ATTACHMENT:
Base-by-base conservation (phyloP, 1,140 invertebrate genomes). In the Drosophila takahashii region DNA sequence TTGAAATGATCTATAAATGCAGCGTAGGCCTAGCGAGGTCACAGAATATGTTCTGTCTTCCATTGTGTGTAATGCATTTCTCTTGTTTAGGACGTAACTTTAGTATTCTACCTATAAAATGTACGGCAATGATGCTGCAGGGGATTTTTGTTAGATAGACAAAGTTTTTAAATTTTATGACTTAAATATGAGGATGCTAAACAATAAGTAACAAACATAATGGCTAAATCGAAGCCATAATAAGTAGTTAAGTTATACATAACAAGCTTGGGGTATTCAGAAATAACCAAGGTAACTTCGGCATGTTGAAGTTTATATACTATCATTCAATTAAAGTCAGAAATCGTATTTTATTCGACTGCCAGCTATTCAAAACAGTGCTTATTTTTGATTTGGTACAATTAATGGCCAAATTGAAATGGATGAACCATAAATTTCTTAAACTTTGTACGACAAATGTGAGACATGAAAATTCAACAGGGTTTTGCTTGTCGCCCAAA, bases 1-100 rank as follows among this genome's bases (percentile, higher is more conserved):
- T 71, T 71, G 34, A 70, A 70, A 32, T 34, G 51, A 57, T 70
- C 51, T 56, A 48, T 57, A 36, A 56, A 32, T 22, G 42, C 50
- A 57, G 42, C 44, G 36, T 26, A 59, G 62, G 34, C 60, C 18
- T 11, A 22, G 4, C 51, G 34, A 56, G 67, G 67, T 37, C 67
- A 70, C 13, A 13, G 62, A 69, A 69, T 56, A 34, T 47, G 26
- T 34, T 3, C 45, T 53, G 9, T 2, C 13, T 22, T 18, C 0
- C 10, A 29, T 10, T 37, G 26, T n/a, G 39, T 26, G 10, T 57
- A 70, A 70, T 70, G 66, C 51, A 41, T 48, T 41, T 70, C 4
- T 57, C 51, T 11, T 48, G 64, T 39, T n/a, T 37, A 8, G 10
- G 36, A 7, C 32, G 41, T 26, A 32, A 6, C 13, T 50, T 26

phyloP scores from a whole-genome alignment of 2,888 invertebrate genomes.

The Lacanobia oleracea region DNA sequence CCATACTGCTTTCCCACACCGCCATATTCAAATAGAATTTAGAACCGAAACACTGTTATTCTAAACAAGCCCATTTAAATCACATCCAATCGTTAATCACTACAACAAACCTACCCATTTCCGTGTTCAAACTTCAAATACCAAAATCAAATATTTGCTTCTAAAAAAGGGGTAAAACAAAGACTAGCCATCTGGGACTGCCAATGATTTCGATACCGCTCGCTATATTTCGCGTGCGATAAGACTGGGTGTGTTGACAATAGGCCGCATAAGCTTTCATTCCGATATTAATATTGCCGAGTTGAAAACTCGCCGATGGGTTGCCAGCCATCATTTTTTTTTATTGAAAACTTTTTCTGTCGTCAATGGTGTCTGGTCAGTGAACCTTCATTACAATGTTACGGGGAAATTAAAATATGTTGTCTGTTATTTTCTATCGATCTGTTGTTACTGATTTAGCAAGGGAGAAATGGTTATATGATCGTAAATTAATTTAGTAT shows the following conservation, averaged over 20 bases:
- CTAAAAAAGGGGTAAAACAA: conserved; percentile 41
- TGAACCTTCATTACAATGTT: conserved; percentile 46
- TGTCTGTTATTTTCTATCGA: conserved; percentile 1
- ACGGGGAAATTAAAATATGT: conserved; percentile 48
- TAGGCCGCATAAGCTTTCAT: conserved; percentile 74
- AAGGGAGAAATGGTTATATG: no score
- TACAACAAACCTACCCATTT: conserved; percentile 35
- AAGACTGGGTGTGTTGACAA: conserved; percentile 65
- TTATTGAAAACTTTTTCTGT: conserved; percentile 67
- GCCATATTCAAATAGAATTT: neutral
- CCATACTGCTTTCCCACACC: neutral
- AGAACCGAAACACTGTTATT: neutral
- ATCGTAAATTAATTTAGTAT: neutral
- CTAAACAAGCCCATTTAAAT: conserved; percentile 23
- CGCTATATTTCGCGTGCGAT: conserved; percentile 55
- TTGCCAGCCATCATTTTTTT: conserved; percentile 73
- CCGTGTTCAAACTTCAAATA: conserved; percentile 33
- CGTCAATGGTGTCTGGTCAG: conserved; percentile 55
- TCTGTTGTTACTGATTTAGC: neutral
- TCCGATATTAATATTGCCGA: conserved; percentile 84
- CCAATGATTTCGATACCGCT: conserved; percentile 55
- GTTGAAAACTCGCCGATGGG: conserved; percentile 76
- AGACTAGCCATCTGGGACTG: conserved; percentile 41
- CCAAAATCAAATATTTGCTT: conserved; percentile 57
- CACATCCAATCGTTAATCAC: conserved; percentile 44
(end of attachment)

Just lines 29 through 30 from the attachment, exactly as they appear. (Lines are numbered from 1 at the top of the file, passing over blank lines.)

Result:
- TTGCCAGCCATCATTTTTTT: conserved; percentile 73
- CCGTGTTCAAACTTCAAATA: conserved; percentile 33